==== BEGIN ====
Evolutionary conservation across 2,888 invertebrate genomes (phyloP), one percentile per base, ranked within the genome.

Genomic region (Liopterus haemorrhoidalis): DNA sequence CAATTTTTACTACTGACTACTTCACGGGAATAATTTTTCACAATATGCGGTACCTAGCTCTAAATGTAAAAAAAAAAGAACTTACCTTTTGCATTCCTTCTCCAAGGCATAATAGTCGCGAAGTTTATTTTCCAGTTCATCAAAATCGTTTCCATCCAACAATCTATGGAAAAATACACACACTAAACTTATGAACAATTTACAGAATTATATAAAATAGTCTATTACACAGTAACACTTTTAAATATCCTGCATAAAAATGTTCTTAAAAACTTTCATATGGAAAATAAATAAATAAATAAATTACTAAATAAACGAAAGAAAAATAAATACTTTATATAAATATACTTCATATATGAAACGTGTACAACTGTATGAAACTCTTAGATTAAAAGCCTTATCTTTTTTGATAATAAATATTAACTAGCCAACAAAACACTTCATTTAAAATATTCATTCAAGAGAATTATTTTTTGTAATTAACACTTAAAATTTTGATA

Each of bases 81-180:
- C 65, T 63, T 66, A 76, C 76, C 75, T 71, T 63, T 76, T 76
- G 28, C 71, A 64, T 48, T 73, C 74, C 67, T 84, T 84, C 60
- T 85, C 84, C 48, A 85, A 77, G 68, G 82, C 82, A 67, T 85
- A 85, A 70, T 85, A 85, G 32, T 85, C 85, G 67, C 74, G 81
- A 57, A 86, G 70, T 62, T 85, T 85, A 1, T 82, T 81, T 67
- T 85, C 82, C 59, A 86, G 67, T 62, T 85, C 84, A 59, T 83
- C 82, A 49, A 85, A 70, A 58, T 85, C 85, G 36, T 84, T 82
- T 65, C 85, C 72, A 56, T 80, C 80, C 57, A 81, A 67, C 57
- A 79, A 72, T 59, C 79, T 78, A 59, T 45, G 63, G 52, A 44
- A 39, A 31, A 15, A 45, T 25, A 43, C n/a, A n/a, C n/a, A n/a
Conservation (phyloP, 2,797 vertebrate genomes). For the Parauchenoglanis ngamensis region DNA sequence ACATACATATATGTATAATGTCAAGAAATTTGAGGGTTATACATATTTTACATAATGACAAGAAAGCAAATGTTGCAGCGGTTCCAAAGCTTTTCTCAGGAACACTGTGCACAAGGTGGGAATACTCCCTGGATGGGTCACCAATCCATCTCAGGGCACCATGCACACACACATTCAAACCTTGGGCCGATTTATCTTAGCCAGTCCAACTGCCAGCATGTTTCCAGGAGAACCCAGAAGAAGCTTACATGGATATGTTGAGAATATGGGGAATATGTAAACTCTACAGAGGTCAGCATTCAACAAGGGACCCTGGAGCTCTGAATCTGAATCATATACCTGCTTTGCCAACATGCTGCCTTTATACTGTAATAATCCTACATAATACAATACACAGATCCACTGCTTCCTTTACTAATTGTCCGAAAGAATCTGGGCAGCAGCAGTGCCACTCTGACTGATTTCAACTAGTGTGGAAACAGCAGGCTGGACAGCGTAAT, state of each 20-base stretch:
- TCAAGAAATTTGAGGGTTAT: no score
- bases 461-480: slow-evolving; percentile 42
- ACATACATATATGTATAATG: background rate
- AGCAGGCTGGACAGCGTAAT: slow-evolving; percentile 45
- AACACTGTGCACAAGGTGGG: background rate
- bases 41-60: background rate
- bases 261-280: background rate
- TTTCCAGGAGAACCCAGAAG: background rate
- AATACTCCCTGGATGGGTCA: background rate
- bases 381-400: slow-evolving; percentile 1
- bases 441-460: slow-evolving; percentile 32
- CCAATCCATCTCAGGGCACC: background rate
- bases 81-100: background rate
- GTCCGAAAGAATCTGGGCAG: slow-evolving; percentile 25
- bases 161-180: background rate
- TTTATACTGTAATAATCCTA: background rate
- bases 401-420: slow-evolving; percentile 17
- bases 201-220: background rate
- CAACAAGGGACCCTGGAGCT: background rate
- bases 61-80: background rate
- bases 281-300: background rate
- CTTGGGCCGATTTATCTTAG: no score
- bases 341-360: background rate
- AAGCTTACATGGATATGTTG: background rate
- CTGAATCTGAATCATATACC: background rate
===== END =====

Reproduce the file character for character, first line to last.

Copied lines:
Evolutionary conservation across 2,888 invertebrate genomes (phyloP), one percentile per base, ranked within the genome.

Genomic region (Liopterus haemorrhoidalis): DNA sequence CAATTTTTACTACTGACTACTTCACGGGAATAATTTTTCACAATATGCGGTACCTAGCTCTAAATGTAAAAAAAAAAGAACTTACCTTTTGCATTCCTTCTCCAAGGCATAATAGTCGCGAAGTTTATTTTCCAGTTCATCAAAATCGTTTCCATCCAACAATCTATGGAAAAATACACACACTAAACTTATGAACAATTTACAGAATTATATAAAATAGTCTATTACACAGTAACACTTTTAAATATCCTGCATAAAAATGTTCTTAAAAACTTTCATATGGAAAATAAATAAATAAATAAATTACTAAATAAACGAAAGAAAAATAAATACTTTATATAAATATACTTCATATATGAAACGTGTACAACTGTATGAAACTCTTAGATTAAAAGCCTTATCTTTTTTGATAATAAATATTAACTAGCCAACAAAACACTTCATTTAAAATATTCATTCAAGAGAATTATTTTTTGTAATTAACACTTAAAATTTTGATA

Each of bases 81-180:
- C 65, T 63, T 66, A 76, C 76, C 75, T 71, T 63, T 76, T 76
- G 28, C 71, A 64, T 48, T 73, C 74, C 67, T 84, T 84, C 60
- T 85, C 84, C 48, A 85, A 77, G 68, G 82, C 82, A 67, T 85
- A 85, A 70, T 85, A 85, G 32, T 85, C 85, G 67, C 74, G 81
- A 57, A 86, G 70, T 62, T 85, T 85, A 1, T 82, T 81, T 67
- T 85, C 82, C 59, A 86, G 67, T 62, T 85, C 84, A 59, T 83
- C 82, A 49, A 85, A 70, A 58, T 85, C 85, G 36, T 84, T 82
- T 65, C 85, C 72, A 56, T 80, C 80, C 57, A 81, A 67, C 57
- A 79, A 72, T 59, C 79, T 78, A 59, T 45, G 63, G 52, A 44
- A 39, A 31, A 15, A 45, T 25, A 43, C n/a, A n/a, C n/a, A n/a
Conservation (phyloP, 2,797 vertebrate genomes). For the Parauchenoglanis ngamensis region DNA sequence ACATACATATATGTATAATGTCAAGAAATTTGAGGGTTATACATATTTTACATAATGACAAGAAAGCAAATGTTGCAGCGGTTCCAAAGCTTTTCTCAGGAACACTGTGCACAAGGTGGGAATACTCCCTGGATGGGTCACCAATCCATCTCAGGGCACCATGCACACACACATTCAAACCTTGGGCCGATTTATCTTAGCCAGTCCAACTGCCAGCATGTTTCCAGGAGAACCCAGAAGAAGCTTACATGGATATGTTGAGAATATGGGGAATATGTAAACTCTACAGAGGTCAGCATTCAACAAGGGACCCTGGAGCTCTGAATCTGAATCATATACCTGCTTTGCCAACATGCTGCCTTTATACTGTAATAATCCTACATAATACAATACACAGATCCACTGCTTCCTTTACTAATTGTCCGAAAGAATCTGGGCAGCAGCAGTGCCACTCTGACTGATTTCAACTAGTGTGGAAACAGCAGGCTGGACAGCGTAAT, state of each 20-base stretch:
- TCAAGAAATTTGAGGGTTAT: no score
- bases 461-480: slow-evolving; percentile 42
- ACATACATATATGTATAATG: background rate
- AGCAGGCTGGACAGCGTAAT: slow-evolving; percentile 45
- AACACTGTGCACAAGGTGGG: background rate
- bases 41-60: background rate
- bases 261-280: background rate
- TTTCCAGGAGAACCCAGAAG: background rate
- AATACTCCCTGGATGGGTCA: background rate
- bases 381-400: slow-evolving; percentile 1
- bases 441-460: slow-evolving; percentile 32
- CCAATCCATCTCAGGGCACC: background rate
- bases 81-100: background rate
- GTCCGAAAGAATCTGGGCAG: slow-evolving; percentile 25
- bases 161-180: background rate
- TTTATACTGTAATAATCCTA: background rate
- bases 401-420: slow-evolving; percentile 17
- bases 201-220: background rate
- CAACAAGGGACCCTGGAGCT: background rate
- bases 61-80: background rate
- bases 281-300: background rate
- CTTGGGCCGATTTATCTTAG: no score
- bases 341-360: background rate
- AAGCTTACATGGATATGTTG: background rate
- CTGAATCTGAATCATATACC: background rate